Approximately 1 in 5 children in the U.S. have obesity. The obesity epidemic in the U.S., which affects about 10.4% of children between 2 years and 5 years of age and more than 23 million children and teens in total, is estimated to cost our nation $117 billion per year in direct medical expenses and indirect costs.
Healthy lifestyle habits, including healthy eating and physical activity, can lower the risk of becoming obese and developing related diseases. Here are some tips for preventing childhood obesity:
1. Set a Good Example.
- The first step in preventing childhood obesity is for parents and caregivers to make healthy lifestyle choices themselves.
- Obesity increases the risk for serious medical problems such as diabetes and cardiovascular disease—in children and adults—and healthy decisions can help your family reduce these risks.
2. Schedule Regular Wellness Exams for Your Child.
- At these checkups, your pediatrician will perform a complete physical examination, answer questions, address concerns about your child's development, administer immunizations and monitor your child’s growth—height, weight, and body mass index (BMI)—to make sure it is within a healthy range.
- Keep in mind that when you discuss your child’s weight- the goal isn’t weight loss, it is to develop healthy habits!
3. Help Your Child Develop Healthy Eating Habits.
- Adequate nutrition provided by a balanced diet is essential to help children grow and develop properly.
- Encourage your child to eat a variety of fruits, vegetables, whole-grains, lean sources of protein and low-fat or nonfat dairy products.
- Choose lean meats, poultry, fish, lentils and beans for protein.
- Limit foods that are high in fat, calories and sugar.
- Limit sugar sweetened beverages.
- Portion control also is important to help prevent obesity.
- Encourage your family to drink lots of water.
- Eat together at the table as often as possible. This gives everyone support in making their healthy choices together!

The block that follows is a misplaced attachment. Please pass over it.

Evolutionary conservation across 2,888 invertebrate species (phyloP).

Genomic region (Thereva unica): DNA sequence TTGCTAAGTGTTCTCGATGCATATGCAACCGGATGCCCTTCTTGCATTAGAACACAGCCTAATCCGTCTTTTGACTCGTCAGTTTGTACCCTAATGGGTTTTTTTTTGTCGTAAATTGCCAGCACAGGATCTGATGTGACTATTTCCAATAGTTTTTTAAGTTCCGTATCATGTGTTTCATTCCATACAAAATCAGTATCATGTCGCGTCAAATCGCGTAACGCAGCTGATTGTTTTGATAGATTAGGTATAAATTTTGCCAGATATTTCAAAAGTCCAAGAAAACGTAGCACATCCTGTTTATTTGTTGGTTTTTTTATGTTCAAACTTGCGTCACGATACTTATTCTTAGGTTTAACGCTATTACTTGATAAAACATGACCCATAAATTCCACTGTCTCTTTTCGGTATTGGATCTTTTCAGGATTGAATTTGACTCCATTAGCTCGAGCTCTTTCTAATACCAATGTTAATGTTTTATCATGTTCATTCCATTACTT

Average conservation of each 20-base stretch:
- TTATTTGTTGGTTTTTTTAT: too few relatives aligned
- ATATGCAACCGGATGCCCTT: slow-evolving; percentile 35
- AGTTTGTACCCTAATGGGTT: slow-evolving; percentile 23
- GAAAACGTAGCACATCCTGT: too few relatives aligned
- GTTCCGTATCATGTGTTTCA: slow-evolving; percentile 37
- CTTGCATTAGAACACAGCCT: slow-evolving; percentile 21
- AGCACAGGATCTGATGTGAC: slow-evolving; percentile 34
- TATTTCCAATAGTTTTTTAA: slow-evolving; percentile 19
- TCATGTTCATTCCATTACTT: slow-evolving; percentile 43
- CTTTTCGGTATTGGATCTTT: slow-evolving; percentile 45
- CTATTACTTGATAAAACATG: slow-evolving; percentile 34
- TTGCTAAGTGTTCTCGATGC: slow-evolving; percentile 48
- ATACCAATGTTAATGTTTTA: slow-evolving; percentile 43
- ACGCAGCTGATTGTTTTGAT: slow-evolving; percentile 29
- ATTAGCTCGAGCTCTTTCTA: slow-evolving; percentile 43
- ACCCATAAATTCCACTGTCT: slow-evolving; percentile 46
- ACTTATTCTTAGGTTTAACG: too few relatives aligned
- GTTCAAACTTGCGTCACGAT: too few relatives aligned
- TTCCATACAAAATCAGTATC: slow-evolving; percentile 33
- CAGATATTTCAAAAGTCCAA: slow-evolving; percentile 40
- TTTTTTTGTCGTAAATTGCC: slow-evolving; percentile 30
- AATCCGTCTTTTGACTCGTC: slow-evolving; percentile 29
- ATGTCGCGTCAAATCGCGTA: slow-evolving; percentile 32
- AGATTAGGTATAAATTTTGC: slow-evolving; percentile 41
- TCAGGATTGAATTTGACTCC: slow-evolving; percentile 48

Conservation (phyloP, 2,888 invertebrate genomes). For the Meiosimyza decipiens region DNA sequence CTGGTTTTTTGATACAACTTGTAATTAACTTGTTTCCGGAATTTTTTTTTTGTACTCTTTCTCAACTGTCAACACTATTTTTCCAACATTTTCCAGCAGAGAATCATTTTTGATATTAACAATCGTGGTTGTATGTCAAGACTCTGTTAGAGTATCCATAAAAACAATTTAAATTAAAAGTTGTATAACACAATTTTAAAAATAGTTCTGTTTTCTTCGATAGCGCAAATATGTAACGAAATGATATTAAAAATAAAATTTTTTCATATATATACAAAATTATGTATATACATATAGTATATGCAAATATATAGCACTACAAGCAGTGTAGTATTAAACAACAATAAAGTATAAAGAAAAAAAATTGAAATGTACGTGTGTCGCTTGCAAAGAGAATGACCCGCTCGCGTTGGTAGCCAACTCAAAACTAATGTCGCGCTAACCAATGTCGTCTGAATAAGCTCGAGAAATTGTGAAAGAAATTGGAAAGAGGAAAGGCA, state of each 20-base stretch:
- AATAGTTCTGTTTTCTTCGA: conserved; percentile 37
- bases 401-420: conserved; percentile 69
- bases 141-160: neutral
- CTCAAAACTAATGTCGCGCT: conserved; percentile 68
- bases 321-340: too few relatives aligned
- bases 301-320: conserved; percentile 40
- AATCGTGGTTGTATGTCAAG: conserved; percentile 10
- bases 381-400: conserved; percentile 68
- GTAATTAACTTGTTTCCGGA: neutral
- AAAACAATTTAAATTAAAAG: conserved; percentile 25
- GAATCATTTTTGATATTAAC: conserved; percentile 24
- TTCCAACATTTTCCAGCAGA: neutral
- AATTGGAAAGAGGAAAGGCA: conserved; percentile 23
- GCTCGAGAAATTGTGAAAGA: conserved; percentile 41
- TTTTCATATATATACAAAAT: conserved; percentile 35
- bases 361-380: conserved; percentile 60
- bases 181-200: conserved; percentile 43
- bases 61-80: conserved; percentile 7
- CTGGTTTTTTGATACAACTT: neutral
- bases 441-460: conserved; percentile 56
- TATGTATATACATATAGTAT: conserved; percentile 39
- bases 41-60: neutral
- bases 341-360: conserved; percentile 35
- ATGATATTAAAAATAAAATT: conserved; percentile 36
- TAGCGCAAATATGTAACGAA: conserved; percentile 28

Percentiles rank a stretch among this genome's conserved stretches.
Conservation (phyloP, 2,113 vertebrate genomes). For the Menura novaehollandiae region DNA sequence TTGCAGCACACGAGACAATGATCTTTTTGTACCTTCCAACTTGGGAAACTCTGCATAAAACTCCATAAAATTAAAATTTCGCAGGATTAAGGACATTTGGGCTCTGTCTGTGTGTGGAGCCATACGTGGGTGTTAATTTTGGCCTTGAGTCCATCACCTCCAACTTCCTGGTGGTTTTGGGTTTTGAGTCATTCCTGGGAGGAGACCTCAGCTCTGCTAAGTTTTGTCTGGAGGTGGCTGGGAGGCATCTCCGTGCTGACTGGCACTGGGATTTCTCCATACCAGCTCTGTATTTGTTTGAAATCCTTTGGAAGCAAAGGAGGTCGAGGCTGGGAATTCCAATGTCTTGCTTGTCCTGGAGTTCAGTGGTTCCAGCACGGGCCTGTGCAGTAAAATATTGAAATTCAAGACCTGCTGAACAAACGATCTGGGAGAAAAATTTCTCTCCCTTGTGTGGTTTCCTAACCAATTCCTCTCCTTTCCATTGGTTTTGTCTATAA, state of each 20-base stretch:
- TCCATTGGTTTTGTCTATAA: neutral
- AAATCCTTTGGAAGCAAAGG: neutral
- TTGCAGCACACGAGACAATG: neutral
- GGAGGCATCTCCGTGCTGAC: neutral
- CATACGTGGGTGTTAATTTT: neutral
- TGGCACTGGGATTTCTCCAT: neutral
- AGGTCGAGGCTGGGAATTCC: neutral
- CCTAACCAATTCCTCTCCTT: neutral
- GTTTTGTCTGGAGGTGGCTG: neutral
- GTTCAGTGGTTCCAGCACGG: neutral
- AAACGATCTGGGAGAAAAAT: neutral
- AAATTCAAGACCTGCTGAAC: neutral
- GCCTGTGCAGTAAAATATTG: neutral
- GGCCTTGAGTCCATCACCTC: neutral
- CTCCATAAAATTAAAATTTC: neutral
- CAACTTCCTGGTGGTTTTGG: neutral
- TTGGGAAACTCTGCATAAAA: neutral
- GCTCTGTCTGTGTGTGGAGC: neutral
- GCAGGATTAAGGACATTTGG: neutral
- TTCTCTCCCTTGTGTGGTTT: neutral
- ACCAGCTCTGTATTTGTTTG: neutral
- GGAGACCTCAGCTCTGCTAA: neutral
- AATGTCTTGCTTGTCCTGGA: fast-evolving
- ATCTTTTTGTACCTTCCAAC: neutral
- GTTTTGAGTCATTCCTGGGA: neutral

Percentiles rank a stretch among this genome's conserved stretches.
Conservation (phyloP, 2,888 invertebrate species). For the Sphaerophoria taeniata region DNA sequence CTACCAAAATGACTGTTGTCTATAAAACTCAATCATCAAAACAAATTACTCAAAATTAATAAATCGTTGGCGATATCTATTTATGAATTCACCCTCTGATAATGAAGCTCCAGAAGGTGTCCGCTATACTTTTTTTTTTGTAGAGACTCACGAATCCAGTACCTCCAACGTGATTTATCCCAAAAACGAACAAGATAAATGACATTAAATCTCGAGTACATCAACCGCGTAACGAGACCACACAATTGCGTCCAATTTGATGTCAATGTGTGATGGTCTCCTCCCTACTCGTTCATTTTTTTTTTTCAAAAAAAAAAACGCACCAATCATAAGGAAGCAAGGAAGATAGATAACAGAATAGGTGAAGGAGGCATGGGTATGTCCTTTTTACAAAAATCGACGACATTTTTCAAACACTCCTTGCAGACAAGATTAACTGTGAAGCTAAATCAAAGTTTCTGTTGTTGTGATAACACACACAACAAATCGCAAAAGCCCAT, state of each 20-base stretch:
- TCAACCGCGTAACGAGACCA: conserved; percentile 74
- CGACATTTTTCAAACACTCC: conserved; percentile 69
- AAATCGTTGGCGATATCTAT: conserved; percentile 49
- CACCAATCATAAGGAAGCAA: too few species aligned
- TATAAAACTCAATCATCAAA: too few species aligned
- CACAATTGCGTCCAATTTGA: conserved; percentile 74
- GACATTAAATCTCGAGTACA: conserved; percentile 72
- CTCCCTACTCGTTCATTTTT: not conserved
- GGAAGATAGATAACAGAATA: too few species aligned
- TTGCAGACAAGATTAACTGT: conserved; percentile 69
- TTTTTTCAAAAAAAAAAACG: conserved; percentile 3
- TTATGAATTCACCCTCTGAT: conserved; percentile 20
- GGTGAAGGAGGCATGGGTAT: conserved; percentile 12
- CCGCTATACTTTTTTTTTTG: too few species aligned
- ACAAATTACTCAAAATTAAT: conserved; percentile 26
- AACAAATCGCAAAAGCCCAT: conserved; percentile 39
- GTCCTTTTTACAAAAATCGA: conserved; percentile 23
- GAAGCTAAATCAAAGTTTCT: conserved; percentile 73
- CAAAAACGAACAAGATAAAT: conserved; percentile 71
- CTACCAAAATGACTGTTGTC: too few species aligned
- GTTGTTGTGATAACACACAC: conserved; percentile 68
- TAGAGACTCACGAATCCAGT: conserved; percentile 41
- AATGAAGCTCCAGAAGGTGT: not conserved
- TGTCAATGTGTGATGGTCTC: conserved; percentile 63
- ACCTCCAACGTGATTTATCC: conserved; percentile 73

4. Encourage Your Child to be Physically Active Every Day.
- It's recommended that children get at least 60 minutes of moderate-intensity physical activity each day.
- Good choices include simply playing outside; bicycling or hiking with the whole family; playing tag, jumping rope, brisk walking, chores like washing the car or raking; and organized activities like dance class, martial arts, and youth sports teams.
- Help kids understand the benefit of being physically active. Teach them that physical activity gives them strong bones, lower blood pressure, better sleep, lower stress, higher self-esteem and greater chances at managing weight!
5. Encourage Enough Sleep.
- Studies show that children who regularly get fewer than the recommended number of hours of sleep are at higher risk for being overweight.
- School-aged children usually need about 10 hours of sleep each night—younger children need about 12 hours and adolescents need about 9 hours.
6. Limit Your Child's "Screen" Time.
- Children often spend too much time in front of a screen—such as the television, computer, iPad or tablet, smartphone, or video game system.
- Limit screen time to fewer than two hours per day on these activities.
- Children under two years of age should not watch television.
- Have a family game time, walk or an activity that involves movement rather than sitting!
7. Grocery Shop Together.
- Teach your child about making healthy decisions and food choices.
- Involve your child in planning and preparing your family's meals—even very young children can help wash fruits and vegetables or stir ingredients—and look together for ways to make your child's favorite meals healthier.
8. Avoid Teasing Your Child about His or Her Weight.
- Don't make comments about your child's weight—or comment about your own weight issues—in front of your child.
- Focus on healthy, positive lifestyle changes and make sure your child does not relate his or her self-worth, or the value of other people, to body size.
Start simple and get the whole family involved for the greatest chance of success!
With these tips, you can help prevent childhood obesity and develop your own healthy habits too!